Get a Blood Test If You Have Any of These Nutrient Deficiency Symptoms
When the body does not get all of the nutrients that it requires to function properly, it results in a nutrient deficiency. Eating a well balanced diet is typically sufficient for giving your body the vitamins and minerals needed. If the diet is unhealthy or not balanced, however, there is a large change that it is lacking in certain nutrients that are essential. Nutritional deficiencies can even happen if you eat well but have a condition that impairs your body from absorbing nutrients, resulting in unpleasant symptoms.
The storage time, processing and soil quality that a food comes from may decrease its levels of nutrients. This means that some produce may be less nutrient dense than others.
Nutrient deficiency can be hard to pinpoint, also. Symptoms may be mild or they may be very severe, depending on the deficiency. It may be hard to tell that you are sick because of deficiencies in vitamins and minerals, but starting at the base line when trying to get to the bottom of your symptoms is the safest way to go.
Nutritional deficiency (or malnutrition) is the result of the body not getting enough of the nutrients it actually needs. If you eat a well-balanced food, you’re probably giving your body enough amounts of vitamins and minerals it needs in order to function properly.
If not – there is a great chance your body is lacking in essential nutrients. Even though you eat good, some other factors – as certain health ailments (digestive problems and others) and your age – can impact the ability of your body to absorb the nutrients in the food.
In the meantime, storage time, soil quality, and processing may significantly influence the levels of some nutrients in your food, such that even healthy products might not be as nutrient-rich as you think.
Nutrient deficiency can be sneaky, as well. We often fail to recognize that mineral and vitamin deficiencies are making us unwell, and instead we turn to medicine or look for a diagnosis. So, why not turn to the safest approach first?
Unless you are really deficient for some time, you might notice not a single symptom, leading you to think (falsely, of course) that you are getting all the nutrition that your body needs.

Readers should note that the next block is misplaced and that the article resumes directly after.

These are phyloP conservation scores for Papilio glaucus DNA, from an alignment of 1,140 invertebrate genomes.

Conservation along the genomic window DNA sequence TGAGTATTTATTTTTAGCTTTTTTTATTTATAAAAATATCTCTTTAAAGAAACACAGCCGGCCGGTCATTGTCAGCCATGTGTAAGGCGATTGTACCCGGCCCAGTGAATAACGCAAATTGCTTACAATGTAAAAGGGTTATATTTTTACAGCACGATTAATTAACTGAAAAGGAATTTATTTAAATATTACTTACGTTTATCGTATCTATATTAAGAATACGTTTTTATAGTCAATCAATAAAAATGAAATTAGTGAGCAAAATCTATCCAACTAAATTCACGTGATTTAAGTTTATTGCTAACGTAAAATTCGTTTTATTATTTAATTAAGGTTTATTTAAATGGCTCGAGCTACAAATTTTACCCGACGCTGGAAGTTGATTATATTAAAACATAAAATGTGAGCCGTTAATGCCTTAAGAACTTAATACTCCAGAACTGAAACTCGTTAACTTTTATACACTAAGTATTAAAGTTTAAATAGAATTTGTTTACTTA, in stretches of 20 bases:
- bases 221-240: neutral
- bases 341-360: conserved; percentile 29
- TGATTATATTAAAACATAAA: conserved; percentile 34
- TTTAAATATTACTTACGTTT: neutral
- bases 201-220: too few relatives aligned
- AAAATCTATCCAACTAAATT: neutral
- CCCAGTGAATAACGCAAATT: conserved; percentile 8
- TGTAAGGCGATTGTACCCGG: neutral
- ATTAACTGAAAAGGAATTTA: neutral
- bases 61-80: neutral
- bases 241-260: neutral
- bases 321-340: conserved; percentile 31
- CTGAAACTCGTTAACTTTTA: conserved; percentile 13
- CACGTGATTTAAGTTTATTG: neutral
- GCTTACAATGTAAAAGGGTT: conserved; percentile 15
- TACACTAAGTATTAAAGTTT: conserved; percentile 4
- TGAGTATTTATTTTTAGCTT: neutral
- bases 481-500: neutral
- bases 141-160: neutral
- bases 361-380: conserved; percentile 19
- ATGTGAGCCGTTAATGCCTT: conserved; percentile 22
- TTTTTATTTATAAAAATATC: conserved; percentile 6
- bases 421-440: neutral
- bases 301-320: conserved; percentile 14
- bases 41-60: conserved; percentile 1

But, many times, such deficiency do cause symptoms that can range from minor to severe. Except you know what to look for, though, you’re likely to mistake the symptoms for something else.
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Depending on what you are deficient in, your body may experience different symptoms. Getting a blood test for nutrient deficiencies is important to be able to determine your levels in each vitamin and mineral. You may experience every symptom or only a few. Many people often adapt to their symptoms, causing the malnutrition to go undiagnosed. Some common symptoms of malnutrition include:
You should schedule a blood check if you have these symptoms for a prolonged period of time. They may be an initial sign of a serious deficiency. Here are the most common types of deficiencies.
Iron deficiency, especially among women, is the most common deficiency in the country. Iron is crucial in the production of hemoglobin, which aids red blood cells in delivering oxygen throughout the body. A hemoglobin deficiency can lead to anemia, which is a common blood disorder that can result in further symptoms.
Foods that are high in iron include spinach, red meat, and egg yolks. It is also common to take an iron supplement, if needed.
Vitamin A Deficiency
Vitamin A is needed to form rhodopsin, which is a photoreceptor pigment in the eyes. It also helps maintain tissues in the body. Vitamin A also helps to strengthen the immune system.
Foods that are rich in Vitamin A include eggs, sweet potatoes, milk, carrots, pumpkin, green vegetables papaya, apricots, and peaches.
Vitamin B1 Deficiency
B1 is significant to the nervous system, and a deficiency can result in weight loss, fatigue, and confusion. A lot of cereals are fortified with B1, and pork is also a good option.
Vitamin B3 Deficiency
B3 aids our bodies in the conversion of food to energy. B3 is found in most proteins, so a deficiency is rare in people who eat meat. However, a deficiency may result in skin problems, diarrhea, and dementia.
Folate helps create red blood cells and produce DNA, and well as brain development and nervous system functioning. Folate can be found in citrus fruits, lentils, asparagus, beans, leafy green vegetables, shellfish, fortified grain products, and meats.
It is important to have your blood tested for these five common vitamin deficiencies if you have been experiencing some of all of the symptoms mentioned. This is an easy fix and it will make it less likely your condition will go undiagnosed.